The advertisement for Glasair Aviation reads; “Two Weeks to Taxi” and come hell or high water, the Glasair crew was determined to push me to have my aircraft ready taxiing before the end of Day 14. And, although it was just under the wire, we managed to make it happen. Scroll to the bottom of the page for hundreds of hours of video that I sped up to 8000% and whittled down to 6 minutes…
I thought I’d be prepared for how exciting it would be to taxi my newly-built aircraft for the first time, but I was as wrong as could be. I got no more than a few hours sleep last night, even though I knew my new flying machine wasn’t going to leave the ground. Simply the thought of being behind the stick of an aircraft I just built was enough, and not because I was nervous about the upcoming maiden flight, but out of sheer exhilaration and excitement.
Speaking of, it’s been sincerely touching to have some friends voice their concerns about my safety in my decision to be my own test pilot by piloting my aircraft for its First Flight. It’s a decision every builder needs to make for themselves, and it’s one that I have spent a great deal of time contemplating. I understand that from the outside looking in, such a decision can seem like a dangerous, even reckless or life-threatening one. But this is truly not the case, and I thought I’d take a few minutes to explain why:
First, Glasair has an impeccable safety record with their aircraft. With over 3,000 planes in the air, there has never been a fatal accident on first flight of any of their aircraft. That alone is quite impressive, but I also understand that it might not offer much comfort. So, let me offer what I have discovered during this two weeks of building my aircraft:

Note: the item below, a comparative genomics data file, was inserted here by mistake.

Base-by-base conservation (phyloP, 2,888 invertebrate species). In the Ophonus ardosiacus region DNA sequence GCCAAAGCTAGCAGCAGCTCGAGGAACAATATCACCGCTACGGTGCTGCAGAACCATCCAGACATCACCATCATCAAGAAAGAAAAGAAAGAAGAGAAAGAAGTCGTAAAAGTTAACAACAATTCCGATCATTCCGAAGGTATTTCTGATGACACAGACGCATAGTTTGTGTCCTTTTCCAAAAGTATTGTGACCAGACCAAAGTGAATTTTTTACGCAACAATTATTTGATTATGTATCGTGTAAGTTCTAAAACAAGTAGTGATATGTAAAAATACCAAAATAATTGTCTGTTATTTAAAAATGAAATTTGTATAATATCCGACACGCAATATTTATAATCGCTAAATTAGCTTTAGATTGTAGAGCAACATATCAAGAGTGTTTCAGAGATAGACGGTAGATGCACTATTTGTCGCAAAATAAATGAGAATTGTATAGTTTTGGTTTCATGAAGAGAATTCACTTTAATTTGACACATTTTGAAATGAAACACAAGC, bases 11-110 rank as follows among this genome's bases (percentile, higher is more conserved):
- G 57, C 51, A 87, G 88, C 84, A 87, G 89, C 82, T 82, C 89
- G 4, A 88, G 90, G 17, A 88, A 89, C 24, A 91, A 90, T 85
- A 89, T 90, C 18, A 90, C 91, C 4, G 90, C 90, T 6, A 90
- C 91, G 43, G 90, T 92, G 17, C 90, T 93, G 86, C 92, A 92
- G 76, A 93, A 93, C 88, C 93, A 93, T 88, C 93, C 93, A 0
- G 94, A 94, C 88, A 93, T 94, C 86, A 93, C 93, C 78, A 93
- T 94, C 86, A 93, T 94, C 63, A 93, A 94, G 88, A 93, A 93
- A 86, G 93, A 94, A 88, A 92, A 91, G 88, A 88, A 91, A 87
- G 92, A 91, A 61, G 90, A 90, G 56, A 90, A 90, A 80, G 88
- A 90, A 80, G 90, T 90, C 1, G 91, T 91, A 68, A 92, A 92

When I think about it, there are really three options for any aircraft I might fly:
01. I could buy a pre-built certified aircraft as I did with my Cessna Skycatcher.
02. I could build a kit plane entirely on my own.
03. I could build a kit plane with two Commercial Assistants as I’m presently doing.
Which plane would I feel the safest in? I realized that, without question, the plane I would feel most comfortable flying is the one I’m building right now. My Skycatcher was built in an overseas factory by workers who don’t personally care about me or my safety. And, within the first 6 months of owning my Skycatcher, it was not only in the repair shop for a number of required repairs, I had a door latch fail on takeoff at Gillespie, causing an incident that could have easily been fatal if I had not kept my head together. Everything about that aircraft is economy in weight, and that adds up to some really bad build decisions that I had no say in.
With my Sportsman being built in the Glasair Customer Assistance Center with the two Commercial Assistants I can legally hire, I have experts watching my every move. I also am in complete control of assembling every flight-critical component, which means that I’m the one responsible for adding all of the safety features like Cotter Pins on every bolt, as well as thread lock, retainers, and all of the other parts that ensure no part of the flight system will fail in flight. And I understand WHY each of these components is assembled the way it is as well as exactly where to look for each of them.